But, a further objection is raised, in the whole section under discussion no mention at all is made of the soul; the section cannot therefore prove that the soul moves, enveloped by water. The text speaks only of different forms of water śraddhā and the rest.--This, the Sūtra points out, is not so, on account of those who perform sacrifices being understood. For further on in the same chapter it is said, that those who, while destitute of the knowledge of Brahman, practise sacrifices, useful works and alms, reach the heavenly world and become there of the essence of the moon (somarāgānah); whence, on the results of their good works being exhausted, they return again and enter on a new embryonic state (Kh. Up. V, 10). Now in the preceding section (V, 9) it is said that they offer śraddhā in the heavenly world, and that from that oblation there arises the king Soma--an account which clearly refers to the same process as the one described in V, 10. We herefrom infer that what is meant in V, 9 is that that being which was distinguished by a body of śraddhā, becomes a being distinguished by a body of the nature of the moon. The word body denotes that the nature of which it is to be the attribute of a soul, and thus extends in its connotation up to the soul. The meaning of the section therefore is that it is the soul which moves enveloped by water and the other rudimentary elements.--But the phrase 'him the gods eat' (V, 10, 4) shows that the king Soma cannot be the soul, for that cannot be eaten!--To this the next Sūtra replies.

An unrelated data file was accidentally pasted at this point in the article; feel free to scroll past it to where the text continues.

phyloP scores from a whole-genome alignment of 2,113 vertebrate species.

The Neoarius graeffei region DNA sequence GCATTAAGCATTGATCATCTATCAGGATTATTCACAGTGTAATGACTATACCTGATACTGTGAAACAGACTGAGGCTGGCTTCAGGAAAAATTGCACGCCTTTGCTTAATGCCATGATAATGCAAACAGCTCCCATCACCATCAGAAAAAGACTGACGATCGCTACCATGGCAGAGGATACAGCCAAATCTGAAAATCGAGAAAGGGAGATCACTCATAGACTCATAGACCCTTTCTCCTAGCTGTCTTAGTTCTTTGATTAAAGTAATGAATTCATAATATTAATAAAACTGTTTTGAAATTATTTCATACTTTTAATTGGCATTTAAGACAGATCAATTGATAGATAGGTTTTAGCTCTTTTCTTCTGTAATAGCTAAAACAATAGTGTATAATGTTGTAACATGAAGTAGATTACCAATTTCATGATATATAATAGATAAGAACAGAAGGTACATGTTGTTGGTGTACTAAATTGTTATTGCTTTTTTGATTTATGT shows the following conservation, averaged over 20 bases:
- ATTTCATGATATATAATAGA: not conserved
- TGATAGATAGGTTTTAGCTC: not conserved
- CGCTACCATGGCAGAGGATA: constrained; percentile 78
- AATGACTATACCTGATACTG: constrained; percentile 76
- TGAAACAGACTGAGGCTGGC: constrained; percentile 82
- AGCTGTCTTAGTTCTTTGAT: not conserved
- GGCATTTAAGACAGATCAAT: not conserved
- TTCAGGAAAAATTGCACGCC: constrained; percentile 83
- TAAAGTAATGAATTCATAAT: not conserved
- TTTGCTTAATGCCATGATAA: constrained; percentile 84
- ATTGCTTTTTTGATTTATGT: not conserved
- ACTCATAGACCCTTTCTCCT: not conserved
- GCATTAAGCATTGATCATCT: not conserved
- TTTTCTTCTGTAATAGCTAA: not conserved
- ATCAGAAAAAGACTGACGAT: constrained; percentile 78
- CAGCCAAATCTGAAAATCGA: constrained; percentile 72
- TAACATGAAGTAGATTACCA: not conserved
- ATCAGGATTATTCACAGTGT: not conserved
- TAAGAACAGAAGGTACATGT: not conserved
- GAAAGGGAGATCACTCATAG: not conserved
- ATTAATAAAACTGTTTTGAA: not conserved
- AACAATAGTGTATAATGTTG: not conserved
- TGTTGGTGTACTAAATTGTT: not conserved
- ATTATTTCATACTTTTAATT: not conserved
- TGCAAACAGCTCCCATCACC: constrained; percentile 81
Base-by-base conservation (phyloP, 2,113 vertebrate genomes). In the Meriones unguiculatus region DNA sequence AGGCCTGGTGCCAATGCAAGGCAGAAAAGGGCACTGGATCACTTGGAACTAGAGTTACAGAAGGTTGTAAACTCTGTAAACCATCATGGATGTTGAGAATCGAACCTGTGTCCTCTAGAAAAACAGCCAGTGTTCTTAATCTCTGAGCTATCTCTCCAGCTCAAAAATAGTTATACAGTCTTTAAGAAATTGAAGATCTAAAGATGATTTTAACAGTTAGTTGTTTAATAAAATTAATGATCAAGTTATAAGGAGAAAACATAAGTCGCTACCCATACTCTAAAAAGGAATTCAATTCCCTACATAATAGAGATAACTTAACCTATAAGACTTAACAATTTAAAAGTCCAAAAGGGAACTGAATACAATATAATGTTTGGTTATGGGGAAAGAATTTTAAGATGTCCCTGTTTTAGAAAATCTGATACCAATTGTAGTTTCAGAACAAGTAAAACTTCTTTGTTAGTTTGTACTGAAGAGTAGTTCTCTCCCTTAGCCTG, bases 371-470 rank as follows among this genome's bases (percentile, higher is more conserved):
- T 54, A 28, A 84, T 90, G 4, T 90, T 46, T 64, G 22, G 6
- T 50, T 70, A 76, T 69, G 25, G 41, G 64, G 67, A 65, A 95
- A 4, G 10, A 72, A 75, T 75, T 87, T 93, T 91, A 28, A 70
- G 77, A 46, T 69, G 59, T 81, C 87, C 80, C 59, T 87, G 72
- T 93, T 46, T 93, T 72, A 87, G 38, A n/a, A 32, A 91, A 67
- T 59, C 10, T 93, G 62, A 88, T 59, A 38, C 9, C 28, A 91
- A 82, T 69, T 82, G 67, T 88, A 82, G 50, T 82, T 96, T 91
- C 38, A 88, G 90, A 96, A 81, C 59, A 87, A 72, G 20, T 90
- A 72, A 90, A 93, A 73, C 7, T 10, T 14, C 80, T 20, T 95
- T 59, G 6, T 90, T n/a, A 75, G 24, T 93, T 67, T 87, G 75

Sutra 3,1.7

भाक्तं वानात्मवित्त्वात्, तथा हि दर्शयति ॥ ७ ॥

bhāktaṃ vānātmavittvāt, tathā hi darśayati || 7 ||

bhāktaṃ—In a secondary sense; —but; anātmavittvāt—on account of their (souls) not knowing the Self; tathā—so; hi—because; darśayati—(Śruti) declares.

7. But (the souls’ being the food of the gods in heaven is used) in a secondary sense, on account of their not knowing the Self; because (the Śruti) declares like that.

He who performs sacrifices, and so on, and thus does not know the Self, is here below and in yonder world a mere means of enjoyment for the devas. He serves them here, by propitiating them with sacrifices, and so on; and when the gods, pleased with his service, have taken him up into yonder world, he there is a common means of enjoyment for them (since they are gratified by the presence of a faithful servant). That those not knowing the Self serve and benefit the gods, Scripture explicitly declares, 'He is like a beast for the devas' (Bri. Up. I, 4, 10). Smriti also declares, that while those who know the Self attain to Brahman, those who do not know it are means of enjoyment for the devas, 'To the gods go the worshippers of the gods, and they that are devoted to me go to me' (Bha. Gī. VII, 23). When Scripture speaks of the soul being eaten by the gods, it therefore only means that the soul is to them a source of enjoyment. That eating the soul means no more than satisfaction with it, may also be inferred from the following scriptural passage, 'The gods in truth do not eat nor do they drink; by the mere sight of that amrita they are satisfied.'--It thus remains a settled conclusion that the soul moves enveloped by the subtle rudiments of the elements.--Here terminates the Adhikaraṇa of 'the obtaining of another body.'